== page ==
According to Right Move, the average house price in Stockbridge is a heady £493,709! That’s only a 1% increase since 2019, but still double the average price compared to Finnieston and Killin. With several private schools such as George Watsons and Stewart Melvilles right on your door step, you can be rest assured your educational needs for any growing children will be well catered for. So if you’re not a big fan of the outdoors and prefer inner-city life with plenty of amenities, then put Stockbridge on your shortlist of best places to live in Scotland. Want to move to one of the best places to live in Scotland? Just fill out our home moving form.

Water of Leith - Stockbridge, Edinburgh

2. Leith, Edinburgh

Leith is not only home to The Royal Yacht Britannia, and one of the best places to live in Scotland, but as a traditional port it has some of the best views Edinburgh has to offer. Steeped in history, Leith has seen it’s fair share of historical events, with archaeological digs uncovering wharf edges that date back to the 12th century, not forgetting the foundation charter of Holyrood Abbey.

Back in 2021, Timeout magazine listed Leith as one of the top five neighborhoods to live in in the world. However, in the late 1900s Leith’s reputation wasn’t as positive as it is today. After the second World War, Leith docks entered a severe decline, gaining a reputation for roughness and prostitution.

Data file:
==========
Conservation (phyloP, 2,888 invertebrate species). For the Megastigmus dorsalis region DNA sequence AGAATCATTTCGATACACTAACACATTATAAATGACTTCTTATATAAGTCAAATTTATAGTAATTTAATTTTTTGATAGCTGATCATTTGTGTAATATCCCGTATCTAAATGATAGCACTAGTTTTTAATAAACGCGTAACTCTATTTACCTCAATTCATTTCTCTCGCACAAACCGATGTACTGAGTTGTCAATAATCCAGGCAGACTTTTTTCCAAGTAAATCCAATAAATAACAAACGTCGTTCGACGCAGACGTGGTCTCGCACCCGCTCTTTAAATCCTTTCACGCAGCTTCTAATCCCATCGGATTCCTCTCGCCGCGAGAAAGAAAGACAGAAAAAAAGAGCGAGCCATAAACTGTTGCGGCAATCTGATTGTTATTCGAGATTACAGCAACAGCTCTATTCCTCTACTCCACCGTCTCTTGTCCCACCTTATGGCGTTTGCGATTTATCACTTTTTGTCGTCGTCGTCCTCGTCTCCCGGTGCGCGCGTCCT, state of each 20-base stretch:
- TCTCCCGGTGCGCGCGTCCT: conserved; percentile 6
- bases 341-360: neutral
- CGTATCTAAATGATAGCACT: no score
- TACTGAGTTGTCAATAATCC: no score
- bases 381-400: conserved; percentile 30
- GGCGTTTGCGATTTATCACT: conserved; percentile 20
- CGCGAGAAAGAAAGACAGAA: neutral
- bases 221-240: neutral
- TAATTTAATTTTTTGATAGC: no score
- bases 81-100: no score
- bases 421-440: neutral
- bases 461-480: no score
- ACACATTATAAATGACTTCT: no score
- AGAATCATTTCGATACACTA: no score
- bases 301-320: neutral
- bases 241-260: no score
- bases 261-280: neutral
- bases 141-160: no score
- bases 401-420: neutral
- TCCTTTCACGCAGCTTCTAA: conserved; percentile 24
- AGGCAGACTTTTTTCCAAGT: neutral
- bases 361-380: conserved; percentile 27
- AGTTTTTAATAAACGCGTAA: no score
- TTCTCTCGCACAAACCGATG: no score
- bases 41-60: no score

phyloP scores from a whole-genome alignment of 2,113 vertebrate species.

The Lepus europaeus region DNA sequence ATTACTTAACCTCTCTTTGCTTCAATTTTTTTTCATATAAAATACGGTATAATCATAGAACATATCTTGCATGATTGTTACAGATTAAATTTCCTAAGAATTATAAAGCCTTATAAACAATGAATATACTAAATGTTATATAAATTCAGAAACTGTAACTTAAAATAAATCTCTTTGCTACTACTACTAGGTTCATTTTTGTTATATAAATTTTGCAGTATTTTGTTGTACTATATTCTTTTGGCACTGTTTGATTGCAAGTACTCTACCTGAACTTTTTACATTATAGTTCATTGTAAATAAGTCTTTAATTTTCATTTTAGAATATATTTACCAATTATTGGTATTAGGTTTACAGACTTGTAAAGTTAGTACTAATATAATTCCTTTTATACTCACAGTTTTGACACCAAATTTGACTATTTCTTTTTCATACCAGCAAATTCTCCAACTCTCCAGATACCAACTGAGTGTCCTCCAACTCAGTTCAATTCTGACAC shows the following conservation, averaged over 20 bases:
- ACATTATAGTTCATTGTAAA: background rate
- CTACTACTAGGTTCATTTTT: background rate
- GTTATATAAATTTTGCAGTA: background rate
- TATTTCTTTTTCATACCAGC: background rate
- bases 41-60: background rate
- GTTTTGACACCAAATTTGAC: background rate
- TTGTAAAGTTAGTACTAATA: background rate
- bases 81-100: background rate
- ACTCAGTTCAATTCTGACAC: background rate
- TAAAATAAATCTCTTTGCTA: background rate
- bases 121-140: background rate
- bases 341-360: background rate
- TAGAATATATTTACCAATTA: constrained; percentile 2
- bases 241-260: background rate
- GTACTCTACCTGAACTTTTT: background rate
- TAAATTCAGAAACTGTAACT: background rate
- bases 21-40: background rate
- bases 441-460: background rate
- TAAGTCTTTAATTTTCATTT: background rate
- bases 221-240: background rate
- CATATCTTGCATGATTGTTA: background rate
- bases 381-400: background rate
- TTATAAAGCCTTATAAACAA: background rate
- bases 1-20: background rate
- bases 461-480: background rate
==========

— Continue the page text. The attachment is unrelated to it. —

However, at the turn of the Millenium the government’s “Leith Project” saw the removal of the “Red-Light” zone and the start of a massive regeneration project. This culminated in the Ocean Terminal Shopping centre and several offices for the Scottish Government. Not forgetting the now very busy port, which had been upgraded and is now capable of handling vessels up to 50,000 tonnes. So even the biggest of cruise liners could dock into Leith.

Looking at the figures from Right Move, the average house price in Leith has increased by 9% since 2019 and now sits at a surprising £259,944. Surrounded by multiple private and public schools, education for your Children needn’t be an issue. The atmosphere is complimented with an array of small niche shops and multiple coffee bars. With some of the best views in Edinburgh coming from the new modern flats, it’s no surprise that Leith sits at number 2 on our list of best places to live in Scotland. Fancy moving to Leith? Just fill out this form and we’ll do the rest.